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Lyon (AFP) - Marine Le Pen, the leader of France's far-right National Front, has been ordered to stand trial in October on charges of inciting racial hatred after comparing Muslim street prayers to the Nazi occupation, legal sources said Tuesday.
Le Pen was campaigning to take over leadership of the FN from her father in December 2010 when she made the comparison, complaining that there were "10 to 15" places in France where Muslims worshipped in the streets outside mosques when they were full.
"I'm sorry, but for those who like talking a lot about World War II, if it comes to talking about the occupation, we can talk about it, because that (Muslims praying on the street) is the occupation of territory," she told a crowd in the southeastern city of Lyon.
"It is an occupation of part of the territory, suburbs where religious law is applied. Sure, there are no armoured vehicles, no soldiers, but it is an occupation nonetheless and it weighs on residents."
After the comments, which provoked outrage in France, Le Pen was investigated for inciting racial hatred but the probe was later closed with no result.
But a complaint by an association led to a judicial enquiry which was opened in January 2012.
Le Pen was charged in July 2014 after her immunity as a member of the European Parliament was lifted following a vote requested by French authorities.
- 'I'll be at trial' -
Le Pen told AFP she intended to attend the trial.
"Yes, of course. I wouldn't miss such an occasion," she said.
Since taking over her father's party in 2011, Le Pen has tried to soften its image and has scored a series of election successes.
However the party remains staunchly anti-EU and anti-immigration and Le Pen has seized upon Europe's migrant crisis to win votes ahead of regional elections in December.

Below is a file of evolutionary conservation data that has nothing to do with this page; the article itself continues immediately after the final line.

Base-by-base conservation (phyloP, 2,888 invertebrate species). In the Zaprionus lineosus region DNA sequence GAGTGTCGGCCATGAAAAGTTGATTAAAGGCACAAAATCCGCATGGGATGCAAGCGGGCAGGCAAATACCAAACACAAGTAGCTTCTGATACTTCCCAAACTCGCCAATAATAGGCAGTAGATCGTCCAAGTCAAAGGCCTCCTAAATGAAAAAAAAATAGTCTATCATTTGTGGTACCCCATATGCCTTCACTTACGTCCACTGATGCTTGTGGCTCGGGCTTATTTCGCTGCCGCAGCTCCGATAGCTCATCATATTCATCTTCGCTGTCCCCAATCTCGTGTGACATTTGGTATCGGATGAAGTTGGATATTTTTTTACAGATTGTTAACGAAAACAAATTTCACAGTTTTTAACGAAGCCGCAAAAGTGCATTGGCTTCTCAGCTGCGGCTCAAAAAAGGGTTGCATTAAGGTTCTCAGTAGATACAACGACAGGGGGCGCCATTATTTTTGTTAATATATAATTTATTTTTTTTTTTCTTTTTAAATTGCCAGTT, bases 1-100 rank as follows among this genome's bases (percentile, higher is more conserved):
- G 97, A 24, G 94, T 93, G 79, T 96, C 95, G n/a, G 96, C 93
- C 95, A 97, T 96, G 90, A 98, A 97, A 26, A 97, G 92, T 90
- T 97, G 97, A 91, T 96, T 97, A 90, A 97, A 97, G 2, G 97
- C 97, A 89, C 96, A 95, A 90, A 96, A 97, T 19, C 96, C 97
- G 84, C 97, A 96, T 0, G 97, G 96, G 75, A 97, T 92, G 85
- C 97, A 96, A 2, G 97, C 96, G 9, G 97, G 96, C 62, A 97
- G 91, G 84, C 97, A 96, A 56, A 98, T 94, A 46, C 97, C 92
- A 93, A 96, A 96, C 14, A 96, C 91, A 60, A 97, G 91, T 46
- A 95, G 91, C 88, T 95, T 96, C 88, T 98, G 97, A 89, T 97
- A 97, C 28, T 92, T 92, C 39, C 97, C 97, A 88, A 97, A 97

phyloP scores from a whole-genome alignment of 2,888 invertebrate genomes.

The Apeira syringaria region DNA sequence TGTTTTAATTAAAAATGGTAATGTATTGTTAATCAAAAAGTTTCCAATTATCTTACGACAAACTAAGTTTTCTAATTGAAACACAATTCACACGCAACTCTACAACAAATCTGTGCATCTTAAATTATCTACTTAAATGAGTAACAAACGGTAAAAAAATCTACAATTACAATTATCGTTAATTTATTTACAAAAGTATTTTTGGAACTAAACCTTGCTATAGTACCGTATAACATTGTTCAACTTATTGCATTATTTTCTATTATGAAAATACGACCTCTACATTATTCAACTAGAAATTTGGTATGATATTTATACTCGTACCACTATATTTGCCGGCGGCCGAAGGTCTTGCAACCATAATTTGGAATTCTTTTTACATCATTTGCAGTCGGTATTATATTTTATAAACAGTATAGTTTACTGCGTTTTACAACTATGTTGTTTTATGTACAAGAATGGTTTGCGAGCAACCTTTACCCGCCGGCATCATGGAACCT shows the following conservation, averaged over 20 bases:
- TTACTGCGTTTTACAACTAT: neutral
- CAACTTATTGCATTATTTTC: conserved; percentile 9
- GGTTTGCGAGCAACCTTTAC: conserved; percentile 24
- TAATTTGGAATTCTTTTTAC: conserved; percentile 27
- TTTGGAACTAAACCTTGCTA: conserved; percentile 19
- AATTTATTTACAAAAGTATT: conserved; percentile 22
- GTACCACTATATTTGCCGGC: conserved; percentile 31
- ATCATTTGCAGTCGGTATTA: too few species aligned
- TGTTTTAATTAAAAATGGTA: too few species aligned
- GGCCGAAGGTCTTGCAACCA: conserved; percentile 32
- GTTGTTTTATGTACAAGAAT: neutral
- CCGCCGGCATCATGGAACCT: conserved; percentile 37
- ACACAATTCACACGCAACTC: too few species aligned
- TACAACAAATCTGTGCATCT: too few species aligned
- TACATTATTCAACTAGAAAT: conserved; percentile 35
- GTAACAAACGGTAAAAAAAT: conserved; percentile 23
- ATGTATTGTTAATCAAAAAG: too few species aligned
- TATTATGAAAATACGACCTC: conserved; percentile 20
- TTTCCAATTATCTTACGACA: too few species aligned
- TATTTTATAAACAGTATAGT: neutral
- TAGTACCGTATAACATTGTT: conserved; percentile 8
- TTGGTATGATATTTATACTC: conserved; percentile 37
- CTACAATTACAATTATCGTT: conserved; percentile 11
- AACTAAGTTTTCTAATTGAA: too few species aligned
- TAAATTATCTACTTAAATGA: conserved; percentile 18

The FN is already leading opinion polls in several regions.
Le Pen has leaned on traditional party arguments, calling for an end to Europe's borderless Schengen zone as well as actions seen as enticing migrants to France.
However she also stepped up the rhetoric, comparing the flood of migrants on Europe's doorstep to the "barbarian invasions" of the fourth century.
Speaking to Paris-based foreign journalists on Monday, Le Pen said of migrants: "We should warm them up, feed them and then send them back where they came from."
Despite its growing popularity, the party's image suffered after a bitter public spat between Marine and her father and the party's founder Jean-Marie Le Pen which led to her ousting him over a series of controversial comments.
Marine Le Pen decided enough was enough after her father repeated his view that the Nazi gas chambers were merely a "detail" of history and also claimed France should establish close relations with Russia to save the "white world".
The FN has also been slapped with charges of fraud as part of an ongoing probe into campaign financing.